Telecommunications

Google Earth gets a facelift

The new images bring structures and features on the Earth's surface into considerably sharper focus
The new images bring structures and features on the Earth's surface into considerably sharper focus
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The Swiss Alps as seen through Google Earth's new imagery
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The Swiss Alps as seen through Google Earth's new imagery
The new images bring structures and features on the Earth's surface into considerably sharper focus
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The new images bring structures and features on the Earth's surface into considerably sharper focus
Brasilia, Brazil as seen through Google Earth's new imagery
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Brasilia, Brazil as seen through Google Earth's new imagery
Detroit, Michigan as seen through Google Earth's new imagery
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Detroit, Michigan as seen through Google Earth's new imagery
Lake Balkhash, Kazakhstan as seen through Google Earth's new imagery
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Lake Balkhash, Kazakhstan as seen through Google Earth's new imagery
A hardware failure caused diagonal gaps of missing data over certain locations, in Google Earth's earlier images
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A hardware failure caused diagonal gaps of missing data over certain locations, in Google Earth's earlier images
These new images bring structures and features on the Earth's surface into considerably sharper focus, as demonstrated by photos of New York City (use right arrow to see updated shot
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These new images bring structures and features on the Earth's surface into considerably sharper focus, as demonstrated by photos of New York City (use right arrow to see updated shot
These new images bring structures and features on the Earth's surface into considerably sharper focus, as demonstrated by  this new photo of New York City, (use left arrow to see before shot)
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These new images bring structures and features on the Earth's surface into considerably sharper focus, as demonstrated by  this new photo of New York City, (use left arrow to see before shot)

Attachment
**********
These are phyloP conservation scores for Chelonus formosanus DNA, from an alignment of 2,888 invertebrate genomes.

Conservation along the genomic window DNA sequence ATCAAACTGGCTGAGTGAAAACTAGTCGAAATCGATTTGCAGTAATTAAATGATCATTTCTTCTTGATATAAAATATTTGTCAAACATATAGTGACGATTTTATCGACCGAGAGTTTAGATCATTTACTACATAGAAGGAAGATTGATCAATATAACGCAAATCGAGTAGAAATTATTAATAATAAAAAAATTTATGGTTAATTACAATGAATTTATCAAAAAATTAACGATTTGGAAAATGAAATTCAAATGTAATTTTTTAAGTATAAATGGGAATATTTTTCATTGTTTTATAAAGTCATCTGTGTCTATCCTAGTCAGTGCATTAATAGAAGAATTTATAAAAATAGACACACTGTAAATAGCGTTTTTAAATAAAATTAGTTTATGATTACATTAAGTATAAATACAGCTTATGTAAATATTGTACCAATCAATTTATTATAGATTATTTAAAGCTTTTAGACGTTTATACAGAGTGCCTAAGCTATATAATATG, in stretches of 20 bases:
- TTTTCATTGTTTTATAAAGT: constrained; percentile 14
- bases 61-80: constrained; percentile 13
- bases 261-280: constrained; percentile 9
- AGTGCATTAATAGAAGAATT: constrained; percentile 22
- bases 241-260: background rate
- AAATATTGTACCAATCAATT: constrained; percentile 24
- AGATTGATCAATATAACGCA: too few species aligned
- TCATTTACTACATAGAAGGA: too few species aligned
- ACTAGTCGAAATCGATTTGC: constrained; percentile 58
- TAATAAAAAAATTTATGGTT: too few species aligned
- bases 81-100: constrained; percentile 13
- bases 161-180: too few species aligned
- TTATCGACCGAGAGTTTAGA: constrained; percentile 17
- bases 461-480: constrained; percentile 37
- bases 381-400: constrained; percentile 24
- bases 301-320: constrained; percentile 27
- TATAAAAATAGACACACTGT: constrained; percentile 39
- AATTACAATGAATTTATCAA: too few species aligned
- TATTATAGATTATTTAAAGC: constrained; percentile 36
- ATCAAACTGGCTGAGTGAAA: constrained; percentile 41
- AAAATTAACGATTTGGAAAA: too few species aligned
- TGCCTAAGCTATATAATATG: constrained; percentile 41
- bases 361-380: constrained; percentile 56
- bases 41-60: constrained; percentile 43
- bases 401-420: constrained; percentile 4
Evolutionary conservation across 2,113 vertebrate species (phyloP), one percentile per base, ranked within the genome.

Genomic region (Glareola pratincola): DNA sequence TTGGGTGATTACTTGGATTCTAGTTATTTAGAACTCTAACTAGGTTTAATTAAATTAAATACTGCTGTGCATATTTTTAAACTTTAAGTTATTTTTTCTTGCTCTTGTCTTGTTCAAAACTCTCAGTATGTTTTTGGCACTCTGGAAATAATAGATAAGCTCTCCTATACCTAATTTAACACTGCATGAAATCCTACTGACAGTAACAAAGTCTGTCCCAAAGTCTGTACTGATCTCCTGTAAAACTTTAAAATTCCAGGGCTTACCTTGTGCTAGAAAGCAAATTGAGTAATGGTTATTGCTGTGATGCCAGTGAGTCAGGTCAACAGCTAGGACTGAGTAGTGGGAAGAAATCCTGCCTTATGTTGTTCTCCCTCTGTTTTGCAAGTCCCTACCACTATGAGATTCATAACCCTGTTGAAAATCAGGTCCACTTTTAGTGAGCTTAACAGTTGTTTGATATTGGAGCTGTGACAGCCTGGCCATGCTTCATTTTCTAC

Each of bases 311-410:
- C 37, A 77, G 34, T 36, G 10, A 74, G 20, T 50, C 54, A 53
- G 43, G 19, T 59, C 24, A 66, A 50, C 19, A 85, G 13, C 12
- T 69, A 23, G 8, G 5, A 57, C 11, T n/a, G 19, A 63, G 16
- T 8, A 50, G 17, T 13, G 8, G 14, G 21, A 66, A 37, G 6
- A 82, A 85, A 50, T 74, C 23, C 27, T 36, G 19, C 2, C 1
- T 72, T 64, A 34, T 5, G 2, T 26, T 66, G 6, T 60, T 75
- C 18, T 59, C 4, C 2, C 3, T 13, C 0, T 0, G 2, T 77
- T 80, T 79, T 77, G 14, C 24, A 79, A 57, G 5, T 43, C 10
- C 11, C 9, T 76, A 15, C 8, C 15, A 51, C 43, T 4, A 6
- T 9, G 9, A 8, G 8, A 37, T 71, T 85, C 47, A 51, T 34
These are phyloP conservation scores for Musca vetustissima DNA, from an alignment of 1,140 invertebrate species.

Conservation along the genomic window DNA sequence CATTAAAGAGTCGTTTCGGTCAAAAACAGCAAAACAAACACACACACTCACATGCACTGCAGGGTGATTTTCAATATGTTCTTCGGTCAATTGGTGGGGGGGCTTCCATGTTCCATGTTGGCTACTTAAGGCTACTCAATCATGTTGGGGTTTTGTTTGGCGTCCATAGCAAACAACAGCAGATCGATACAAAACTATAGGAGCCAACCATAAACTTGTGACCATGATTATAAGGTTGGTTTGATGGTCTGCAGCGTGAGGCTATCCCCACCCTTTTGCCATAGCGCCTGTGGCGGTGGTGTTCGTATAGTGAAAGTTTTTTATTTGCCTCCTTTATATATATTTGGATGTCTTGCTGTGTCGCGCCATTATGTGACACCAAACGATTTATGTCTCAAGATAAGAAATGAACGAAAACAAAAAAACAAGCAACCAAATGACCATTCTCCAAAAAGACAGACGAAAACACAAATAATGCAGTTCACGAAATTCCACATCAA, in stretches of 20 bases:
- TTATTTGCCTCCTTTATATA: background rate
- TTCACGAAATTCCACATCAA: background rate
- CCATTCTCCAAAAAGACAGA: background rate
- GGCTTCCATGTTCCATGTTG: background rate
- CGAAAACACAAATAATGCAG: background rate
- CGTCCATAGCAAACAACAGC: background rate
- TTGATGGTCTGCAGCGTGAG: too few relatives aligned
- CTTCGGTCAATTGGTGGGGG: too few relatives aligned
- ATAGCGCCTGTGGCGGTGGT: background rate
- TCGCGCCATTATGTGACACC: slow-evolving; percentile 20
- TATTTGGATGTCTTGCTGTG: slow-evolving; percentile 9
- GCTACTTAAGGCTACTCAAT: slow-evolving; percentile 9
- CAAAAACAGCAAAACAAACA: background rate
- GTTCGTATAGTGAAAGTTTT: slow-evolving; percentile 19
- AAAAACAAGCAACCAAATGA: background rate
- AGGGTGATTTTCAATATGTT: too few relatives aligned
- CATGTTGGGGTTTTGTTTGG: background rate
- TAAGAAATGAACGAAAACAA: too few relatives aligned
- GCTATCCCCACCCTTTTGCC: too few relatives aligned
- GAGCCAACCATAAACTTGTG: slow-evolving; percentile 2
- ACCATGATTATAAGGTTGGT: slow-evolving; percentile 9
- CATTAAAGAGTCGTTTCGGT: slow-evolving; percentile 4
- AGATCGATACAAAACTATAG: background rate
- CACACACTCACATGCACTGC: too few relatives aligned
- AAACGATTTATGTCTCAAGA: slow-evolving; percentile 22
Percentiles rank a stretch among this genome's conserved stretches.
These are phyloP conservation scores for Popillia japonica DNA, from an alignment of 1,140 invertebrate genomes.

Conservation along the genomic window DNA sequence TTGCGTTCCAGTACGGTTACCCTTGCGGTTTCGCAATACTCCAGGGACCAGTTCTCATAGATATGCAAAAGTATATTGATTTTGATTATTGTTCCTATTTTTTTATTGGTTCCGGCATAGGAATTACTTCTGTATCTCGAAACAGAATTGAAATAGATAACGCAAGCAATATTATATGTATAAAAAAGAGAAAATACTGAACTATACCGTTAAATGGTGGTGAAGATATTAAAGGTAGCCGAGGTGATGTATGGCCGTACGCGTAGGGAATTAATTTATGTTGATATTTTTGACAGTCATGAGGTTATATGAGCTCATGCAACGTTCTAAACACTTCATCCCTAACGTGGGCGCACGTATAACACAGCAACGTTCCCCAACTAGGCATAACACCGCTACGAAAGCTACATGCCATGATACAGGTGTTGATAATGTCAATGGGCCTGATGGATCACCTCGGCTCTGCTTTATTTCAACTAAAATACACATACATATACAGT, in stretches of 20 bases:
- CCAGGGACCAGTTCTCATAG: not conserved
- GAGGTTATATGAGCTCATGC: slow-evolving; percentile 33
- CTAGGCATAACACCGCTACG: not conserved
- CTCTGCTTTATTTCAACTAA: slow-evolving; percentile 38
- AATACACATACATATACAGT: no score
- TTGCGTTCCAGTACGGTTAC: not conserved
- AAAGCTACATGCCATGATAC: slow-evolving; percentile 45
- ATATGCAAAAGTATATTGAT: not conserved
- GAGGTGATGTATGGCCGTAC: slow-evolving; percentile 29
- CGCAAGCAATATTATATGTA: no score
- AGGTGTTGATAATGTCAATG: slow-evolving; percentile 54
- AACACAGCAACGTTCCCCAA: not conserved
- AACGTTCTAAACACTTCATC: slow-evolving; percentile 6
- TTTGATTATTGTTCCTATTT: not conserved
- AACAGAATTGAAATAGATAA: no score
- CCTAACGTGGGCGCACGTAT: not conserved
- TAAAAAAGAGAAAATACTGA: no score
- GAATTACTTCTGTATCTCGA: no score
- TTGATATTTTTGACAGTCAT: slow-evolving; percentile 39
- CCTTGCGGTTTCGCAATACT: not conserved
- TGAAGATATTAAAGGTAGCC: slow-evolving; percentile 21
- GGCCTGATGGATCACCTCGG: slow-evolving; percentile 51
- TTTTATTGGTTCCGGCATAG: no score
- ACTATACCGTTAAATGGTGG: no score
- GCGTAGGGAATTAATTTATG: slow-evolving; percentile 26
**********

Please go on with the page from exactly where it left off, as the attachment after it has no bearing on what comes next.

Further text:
With its mapping and imaging tools, Google has offered a highly useful window into many corners of the globe, and now it is bringing our humble little home into even sharper focus. The company has just introduced an updated version of Google Earth that taps sharp new imagery from Landsat 8 satellite to give the planet's surface an impressive makeover.

Google Maps and Earth have made taking a gander around the planet easier than ever before, but stitching these images into such a user-friendly interface is anything but simple. Images of the Earth's surface taken by satellites, such as Landsat 7 that Google counted on for its mapping tools up until recently, are often obstructed by clouds and atmospheric effects.

Google last updated Maps and Earth in 2013, a move that sought to address these factors, which were compounded by a hardware failure that caused diagonal gaps of missing data over certain locations. The company mined hundreds of terabytes of data from Landsat 7 to stitch together a higher-resolution, mosaicked image virtually free from clouds and other obstructions.

Now the company has sifted through millions of new images, 700 trillion individual pixels and almost a petabyte of data to find the clearest pixels and up the resolution even further. These were gleaned from Landsat 8, the satellite launched in 2013 capable of snapping images in greater detail, truer colors and at almost double the rate of Landsat 7.

These new images bring structures and features on the Earth's surface into considerably sharper focus, as demonstrated by the before and after photos of New York City below.

These new images bring structures and features on the Earth's surface into considerably sharper focus, as demonstrated by photos of New York City (use right arrow to see updated shot
These new images bring structures and features on the Earth's surface into considerably sharper focus, as demonstrated by photos of New York City (use right arrow to see updated shot

These new images bring structures and features on the Earth's surface into considerably sharper focus, as demonstrated by  this new photo of New York City, (use left arrow to see before shot)
These new images bring structures and features on the Earth's surface into considerably sharper focus, as demonstrated by  this new photo of New York City, (use left arrow to see before shot)

Google compiled its new images of the globe through its publicly available Earth Engine APIs, which are tools intended for scientists wanting to track trends like retreating glaciers, deforestation and disease outbreaks. Its new images are accessible now through Google Earth or by flicking on the satellite option on Google Maps.

Source: Google

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